Margi: Yes, it does.

Jeanie: So, we’ve already talked a little bit about this, but I love that in this book, there’s actually a heading: “Collaborate With Your Librarian!” And Trevor MacKenzie gives a lot of shoutouts to librarians — for which we’re grateful! We also want you, listener, to collaborate with your librarian. And I wondered if you wanted to talk about the things a librarian can offer as a collaborator on inquiry. What that might look like for educators who haven’t collaborated with their librarian?

Margi: Right? I mean, there’s *so* many things that we can help with. And obviously it depends on the grade.

Jeanie: Do you want to talk about a little bit about what it looks like or what a librarian can offer as a collaborator, inquiry projects?

Margi: Absolutely. Probably a more obvious opportunity is when there’s a specific topic that a teacher wants students to work on: curating a group of resources for the students.

We had a freshman class and they did a project about the spread of Buddhism, and they looked at it through the artwork. They had to research artwork. And as we talked about it, the conversations I got to have with the teachers were really helpful. We decided that it was *really difficult*, potentially, for a freshman to research Buddhist art. So we put together the articles for them to read. We found the websites for them to look at.

Jeanie: That to me is a curation role. And sometimes I think we think kids have to do soup-to-nuts. Like they have to find their own sources. But sometimes, finding resources for them makes for higher quality work. It also allows you to focus on, say, synthesis. Or finding the right information within the sources to help answer your question, then present your learning or create something new with it.

Margi: Right! And then taking another step! In a few weeks I’m going to be working with freshmen again. I seem to be recently doing a lot of work with freshmen in a wellness class on *macro-nutrients*, which I need to learn a little bit about myself. And the purpose is going to be note-taking and annotation and synthesis. So that’s another example. That’s just a little piece of inquiry. And that might be a visit to the library or librarian into the classroom just to focus on one part of a class or for an entire block.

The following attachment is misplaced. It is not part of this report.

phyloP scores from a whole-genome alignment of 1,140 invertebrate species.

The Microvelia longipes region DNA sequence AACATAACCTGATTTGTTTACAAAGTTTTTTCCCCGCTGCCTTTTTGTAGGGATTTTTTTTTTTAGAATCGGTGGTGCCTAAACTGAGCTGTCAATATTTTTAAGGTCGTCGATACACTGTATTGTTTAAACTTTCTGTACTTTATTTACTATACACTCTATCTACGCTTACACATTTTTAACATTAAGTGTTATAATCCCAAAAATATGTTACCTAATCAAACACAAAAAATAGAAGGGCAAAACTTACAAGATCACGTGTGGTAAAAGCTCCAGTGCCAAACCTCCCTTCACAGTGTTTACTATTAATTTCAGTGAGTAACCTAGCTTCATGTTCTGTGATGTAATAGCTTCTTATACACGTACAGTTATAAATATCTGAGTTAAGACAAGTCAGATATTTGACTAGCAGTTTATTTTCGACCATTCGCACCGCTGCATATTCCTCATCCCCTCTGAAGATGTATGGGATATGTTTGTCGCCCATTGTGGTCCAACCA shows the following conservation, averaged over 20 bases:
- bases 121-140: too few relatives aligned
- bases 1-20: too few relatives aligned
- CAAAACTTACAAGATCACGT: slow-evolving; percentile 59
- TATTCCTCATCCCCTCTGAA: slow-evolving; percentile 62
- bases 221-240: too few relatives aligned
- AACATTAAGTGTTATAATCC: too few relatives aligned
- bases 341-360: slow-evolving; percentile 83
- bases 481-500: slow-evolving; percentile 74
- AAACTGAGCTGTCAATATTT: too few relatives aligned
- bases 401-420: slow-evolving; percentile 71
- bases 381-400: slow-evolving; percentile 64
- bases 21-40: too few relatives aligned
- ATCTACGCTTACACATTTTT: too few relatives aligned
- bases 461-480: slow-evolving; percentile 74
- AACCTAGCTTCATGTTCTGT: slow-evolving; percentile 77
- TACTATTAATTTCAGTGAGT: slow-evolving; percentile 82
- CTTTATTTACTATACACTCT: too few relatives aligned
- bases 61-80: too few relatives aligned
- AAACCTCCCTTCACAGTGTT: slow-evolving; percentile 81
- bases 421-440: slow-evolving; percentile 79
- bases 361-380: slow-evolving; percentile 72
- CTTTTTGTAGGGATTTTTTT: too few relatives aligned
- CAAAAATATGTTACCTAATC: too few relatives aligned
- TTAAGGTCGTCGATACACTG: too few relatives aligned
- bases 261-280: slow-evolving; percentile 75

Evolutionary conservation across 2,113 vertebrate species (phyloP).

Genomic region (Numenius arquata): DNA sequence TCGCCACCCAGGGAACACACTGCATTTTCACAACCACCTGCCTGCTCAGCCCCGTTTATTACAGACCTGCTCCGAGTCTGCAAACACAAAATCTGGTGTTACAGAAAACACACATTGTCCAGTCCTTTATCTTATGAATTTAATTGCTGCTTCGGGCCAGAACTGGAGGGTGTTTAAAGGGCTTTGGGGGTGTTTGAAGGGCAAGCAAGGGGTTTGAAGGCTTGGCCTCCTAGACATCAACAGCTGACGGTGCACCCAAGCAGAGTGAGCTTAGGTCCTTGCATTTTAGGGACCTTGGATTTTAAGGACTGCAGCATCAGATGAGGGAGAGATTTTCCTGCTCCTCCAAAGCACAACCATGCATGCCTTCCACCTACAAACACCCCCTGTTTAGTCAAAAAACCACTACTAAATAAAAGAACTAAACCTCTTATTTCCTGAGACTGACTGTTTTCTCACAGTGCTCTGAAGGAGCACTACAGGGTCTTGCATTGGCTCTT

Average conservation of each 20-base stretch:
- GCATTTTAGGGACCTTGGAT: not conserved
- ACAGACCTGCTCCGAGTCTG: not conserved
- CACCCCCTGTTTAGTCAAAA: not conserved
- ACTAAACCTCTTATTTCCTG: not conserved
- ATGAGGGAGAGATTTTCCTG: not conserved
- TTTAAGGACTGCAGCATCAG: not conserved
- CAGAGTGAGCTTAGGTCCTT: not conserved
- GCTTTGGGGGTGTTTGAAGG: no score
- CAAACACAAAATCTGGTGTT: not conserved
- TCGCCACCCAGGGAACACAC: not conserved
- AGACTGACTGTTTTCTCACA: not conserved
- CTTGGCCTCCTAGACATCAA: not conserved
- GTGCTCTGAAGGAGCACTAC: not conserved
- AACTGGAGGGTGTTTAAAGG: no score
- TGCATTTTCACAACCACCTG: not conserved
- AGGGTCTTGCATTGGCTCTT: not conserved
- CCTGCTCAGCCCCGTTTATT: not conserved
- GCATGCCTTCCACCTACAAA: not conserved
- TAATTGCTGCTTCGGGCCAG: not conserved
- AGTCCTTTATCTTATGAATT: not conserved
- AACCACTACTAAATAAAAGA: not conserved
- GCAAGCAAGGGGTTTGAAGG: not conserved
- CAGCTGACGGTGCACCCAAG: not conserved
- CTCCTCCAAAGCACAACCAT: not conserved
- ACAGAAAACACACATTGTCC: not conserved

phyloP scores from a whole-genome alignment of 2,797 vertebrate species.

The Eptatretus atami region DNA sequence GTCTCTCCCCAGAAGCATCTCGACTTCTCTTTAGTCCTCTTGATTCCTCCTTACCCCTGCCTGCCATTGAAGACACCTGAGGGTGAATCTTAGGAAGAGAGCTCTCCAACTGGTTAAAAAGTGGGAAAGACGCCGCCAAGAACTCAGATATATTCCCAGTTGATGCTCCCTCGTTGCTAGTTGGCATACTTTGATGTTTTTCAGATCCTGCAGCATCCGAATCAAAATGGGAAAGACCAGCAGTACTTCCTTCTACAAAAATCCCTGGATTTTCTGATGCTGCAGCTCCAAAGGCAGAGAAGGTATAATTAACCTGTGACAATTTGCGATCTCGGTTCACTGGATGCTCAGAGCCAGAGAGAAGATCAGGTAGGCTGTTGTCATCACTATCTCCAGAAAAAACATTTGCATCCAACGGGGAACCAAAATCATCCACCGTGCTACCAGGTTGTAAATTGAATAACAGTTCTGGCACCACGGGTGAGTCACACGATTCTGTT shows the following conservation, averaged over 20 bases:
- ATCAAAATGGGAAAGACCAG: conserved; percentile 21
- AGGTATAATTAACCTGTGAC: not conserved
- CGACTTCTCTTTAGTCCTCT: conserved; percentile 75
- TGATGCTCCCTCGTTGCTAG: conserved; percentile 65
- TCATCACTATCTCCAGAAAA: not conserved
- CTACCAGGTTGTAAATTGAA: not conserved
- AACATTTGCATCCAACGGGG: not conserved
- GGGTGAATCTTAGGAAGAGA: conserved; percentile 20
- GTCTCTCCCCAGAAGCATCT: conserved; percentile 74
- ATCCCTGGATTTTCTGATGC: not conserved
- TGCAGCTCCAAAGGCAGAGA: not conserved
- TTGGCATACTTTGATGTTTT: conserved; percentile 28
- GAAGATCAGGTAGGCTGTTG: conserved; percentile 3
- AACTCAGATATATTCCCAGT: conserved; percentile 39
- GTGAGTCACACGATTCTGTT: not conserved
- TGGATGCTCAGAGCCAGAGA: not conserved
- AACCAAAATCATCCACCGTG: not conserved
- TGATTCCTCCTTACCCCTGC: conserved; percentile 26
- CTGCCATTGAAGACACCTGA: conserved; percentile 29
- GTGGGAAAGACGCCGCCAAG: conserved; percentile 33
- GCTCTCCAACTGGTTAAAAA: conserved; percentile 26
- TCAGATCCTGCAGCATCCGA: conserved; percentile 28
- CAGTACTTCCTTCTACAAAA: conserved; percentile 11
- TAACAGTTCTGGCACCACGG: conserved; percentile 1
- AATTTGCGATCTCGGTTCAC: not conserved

You can tell ‘m really big on this idea of focus! Let’s focus on a concrete part of the inquiry process. Soup-to-nuts is hard. And I love, you know, MacKenzie scaffolds us towards this idea of “free inquiry” which is… so fabulous to imagine. Students deciding what they want to focus on and how they’re going to get there. But he also lets us off the hook and says you can do this in smaller steps. And it might take you a few years to develop a curriculum that’s full inquiry. Which I appreciate.

Jeanie: MacKenzie starts with structured inquiry, which is really scaffolded. He has a diagram which is a swimming pool, and they’re on the side of the pool, holding onto the edge. Then the swimmers move towards controlled inquiry, guided inquiry and then free inquiry. And those are progressively deeper areas of the pool.

Dive Into Inquiry
Copyright Trevor MacKenzie. Used with permission

So it’s a sort of gradual release, allowing students to gain the skills they need in order to be successful with free inquiry. If we just throw them into the deep end right away, they’re not going to be successful. We’re going to be frustrated, too. And we’re going to be like, kids can’t do this. It’s too hard.

Margi: Right. It’s overwhelming.

Jeanie: But we can’t expect them to do what we haven’t taught. So, what I hear you saying is that we can chunk this out and teach bits of it, so that by the time they’re doing free inquiry, they have the skills they need.

I love this idea that free inquiry doesn’t just mean we just open up our classroom and say, “Study whatever you want!” That:

  • there’s a lot of skills embedded in this that we teach;
  • we tie it to the standards or the proficiencies that we’re working on;
  • and we’re giving them the support and the resources they need to be successful at it.


MacKenzie’s also big on backwards design. He really outlines in a way that I found really quite streamlined and organized what good backwards design looks like in inquiry. And he gives a bunch of examples. And I wondered about your thoughts about his approach to UBD (Understanding by Design).

Margi: I love that he teaches the students about UBD! We talk a lot about the science of learning and how the brain works. MacKenzie sets up this idea that the students create their own unit of backwards design where they’re figuring out what their goal is for their free inquiry project. And then, how they are going to get there.

So, they’re really accomplishing two tasks at once. They’re doing whatever the specific inquiry project is. And then they’re also building this skill of: I have a goal, it’s happening in the future and how am I going to get there? They reflect along the way and they assess and they adjust and keep aiming towards that goal.

Jeanie: I feel like you just defined self-direction without actually saying the word self-direction, right? By teaching them, like: this is what I want to achieve and how I’m going to get there. That’s what the roadmap looks like? And I think he really does actually ask them to develop a plan to get there along the way and to adjust their plan over time. That is unpacking self-direction without using the sort of catchphrases we use all the time for self-direction.

Like, “persistence”, right? He’s not just saying persist. He’s teaching them how to plan, adjust, chunk out goals into steps, right?